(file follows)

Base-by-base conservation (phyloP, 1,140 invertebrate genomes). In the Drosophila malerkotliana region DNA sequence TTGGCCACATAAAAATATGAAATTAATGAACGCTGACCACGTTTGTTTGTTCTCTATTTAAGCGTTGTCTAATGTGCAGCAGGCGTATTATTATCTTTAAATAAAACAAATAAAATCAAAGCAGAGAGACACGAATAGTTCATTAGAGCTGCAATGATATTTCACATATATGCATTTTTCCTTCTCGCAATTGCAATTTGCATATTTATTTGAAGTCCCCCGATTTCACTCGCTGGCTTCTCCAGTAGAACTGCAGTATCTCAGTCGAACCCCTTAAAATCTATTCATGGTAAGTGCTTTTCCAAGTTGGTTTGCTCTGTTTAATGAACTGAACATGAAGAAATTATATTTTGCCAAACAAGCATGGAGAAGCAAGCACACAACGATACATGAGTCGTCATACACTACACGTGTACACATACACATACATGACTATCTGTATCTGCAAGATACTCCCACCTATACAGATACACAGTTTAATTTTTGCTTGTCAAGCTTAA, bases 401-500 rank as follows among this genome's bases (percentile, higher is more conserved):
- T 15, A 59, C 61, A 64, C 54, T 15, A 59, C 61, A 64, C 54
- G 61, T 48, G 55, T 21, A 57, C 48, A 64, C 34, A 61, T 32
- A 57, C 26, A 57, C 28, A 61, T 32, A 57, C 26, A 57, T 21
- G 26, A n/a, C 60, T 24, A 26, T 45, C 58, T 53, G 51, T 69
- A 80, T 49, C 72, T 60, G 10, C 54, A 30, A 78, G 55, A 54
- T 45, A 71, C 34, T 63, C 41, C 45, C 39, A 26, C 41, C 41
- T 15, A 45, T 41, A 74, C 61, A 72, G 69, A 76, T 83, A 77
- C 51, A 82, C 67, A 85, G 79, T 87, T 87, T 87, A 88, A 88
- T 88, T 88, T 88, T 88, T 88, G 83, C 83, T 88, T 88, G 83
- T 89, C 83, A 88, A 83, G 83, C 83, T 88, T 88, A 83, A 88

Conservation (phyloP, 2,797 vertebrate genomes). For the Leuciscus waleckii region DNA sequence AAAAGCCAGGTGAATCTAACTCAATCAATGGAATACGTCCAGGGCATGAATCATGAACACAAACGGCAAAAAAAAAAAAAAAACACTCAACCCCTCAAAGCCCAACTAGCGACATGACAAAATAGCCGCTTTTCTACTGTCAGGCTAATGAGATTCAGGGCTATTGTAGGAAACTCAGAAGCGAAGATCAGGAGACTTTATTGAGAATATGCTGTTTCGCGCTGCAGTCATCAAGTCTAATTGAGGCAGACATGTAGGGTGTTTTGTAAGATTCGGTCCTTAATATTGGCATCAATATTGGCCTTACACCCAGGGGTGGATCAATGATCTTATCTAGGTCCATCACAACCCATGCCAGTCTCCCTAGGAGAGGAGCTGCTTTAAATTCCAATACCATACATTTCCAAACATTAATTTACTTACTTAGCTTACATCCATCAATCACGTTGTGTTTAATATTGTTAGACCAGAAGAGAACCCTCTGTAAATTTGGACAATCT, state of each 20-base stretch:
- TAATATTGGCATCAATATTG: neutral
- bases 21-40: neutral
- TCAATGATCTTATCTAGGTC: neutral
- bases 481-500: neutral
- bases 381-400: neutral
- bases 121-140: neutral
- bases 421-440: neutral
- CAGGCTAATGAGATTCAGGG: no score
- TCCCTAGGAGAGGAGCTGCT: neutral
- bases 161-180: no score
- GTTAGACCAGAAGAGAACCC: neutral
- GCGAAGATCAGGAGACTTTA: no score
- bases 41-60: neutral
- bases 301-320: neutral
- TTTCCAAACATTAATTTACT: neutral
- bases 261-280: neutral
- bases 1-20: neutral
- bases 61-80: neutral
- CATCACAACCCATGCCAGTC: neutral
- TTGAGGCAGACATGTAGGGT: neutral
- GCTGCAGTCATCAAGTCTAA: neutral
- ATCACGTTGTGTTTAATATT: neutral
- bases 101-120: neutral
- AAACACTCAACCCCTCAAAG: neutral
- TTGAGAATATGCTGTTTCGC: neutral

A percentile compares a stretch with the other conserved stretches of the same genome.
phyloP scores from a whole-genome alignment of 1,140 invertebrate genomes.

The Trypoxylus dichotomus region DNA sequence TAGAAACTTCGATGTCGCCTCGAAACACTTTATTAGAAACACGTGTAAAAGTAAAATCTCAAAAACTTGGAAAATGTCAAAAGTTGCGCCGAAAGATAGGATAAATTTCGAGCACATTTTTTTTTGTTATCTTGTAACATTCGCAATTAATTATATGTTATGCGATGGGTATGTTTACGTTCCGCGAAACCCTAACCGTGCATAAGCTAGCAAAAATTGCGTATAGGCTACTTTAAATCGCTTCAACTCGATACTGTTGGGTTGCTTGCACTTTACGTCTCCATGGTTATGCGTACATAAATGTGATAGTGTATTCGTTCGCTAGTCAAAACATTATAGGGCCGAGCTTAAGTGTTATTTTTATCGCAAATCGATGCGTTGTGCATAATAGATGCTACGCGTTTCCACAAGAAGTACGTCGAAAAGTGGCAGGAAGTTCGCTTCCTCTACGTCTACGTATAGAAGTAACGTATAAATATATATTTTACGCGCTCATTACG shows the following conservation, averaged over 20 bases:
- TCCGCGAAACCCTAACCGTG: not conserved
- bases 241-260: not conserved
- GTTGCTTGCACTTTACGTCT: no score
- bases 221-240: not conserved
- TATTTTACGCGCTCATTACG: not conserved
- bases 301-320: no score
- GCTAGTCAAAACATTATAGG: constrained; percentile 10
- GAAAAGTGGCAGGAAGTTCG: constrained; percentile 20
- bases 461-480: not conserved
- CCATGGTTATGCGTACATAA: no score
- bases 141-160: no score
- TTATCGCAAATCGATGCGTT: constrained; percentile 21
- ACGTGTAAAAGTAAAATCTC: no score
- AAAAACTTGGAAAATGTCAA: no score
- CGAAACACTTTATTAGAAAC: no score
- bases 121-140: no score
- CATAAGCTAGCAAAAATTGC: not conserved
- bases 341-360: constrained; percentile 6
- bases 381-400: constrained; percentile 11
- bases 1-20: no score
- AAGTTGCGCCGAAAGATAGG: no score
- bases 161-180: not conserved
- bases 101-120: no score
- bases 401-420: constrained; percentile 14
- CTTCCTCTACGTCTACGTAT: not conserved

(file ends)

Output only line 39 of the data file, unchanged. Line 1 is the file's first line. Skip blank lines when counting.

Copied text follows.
phyloP scores from a whole-genome alignment of 1,140 invertebrate genomes.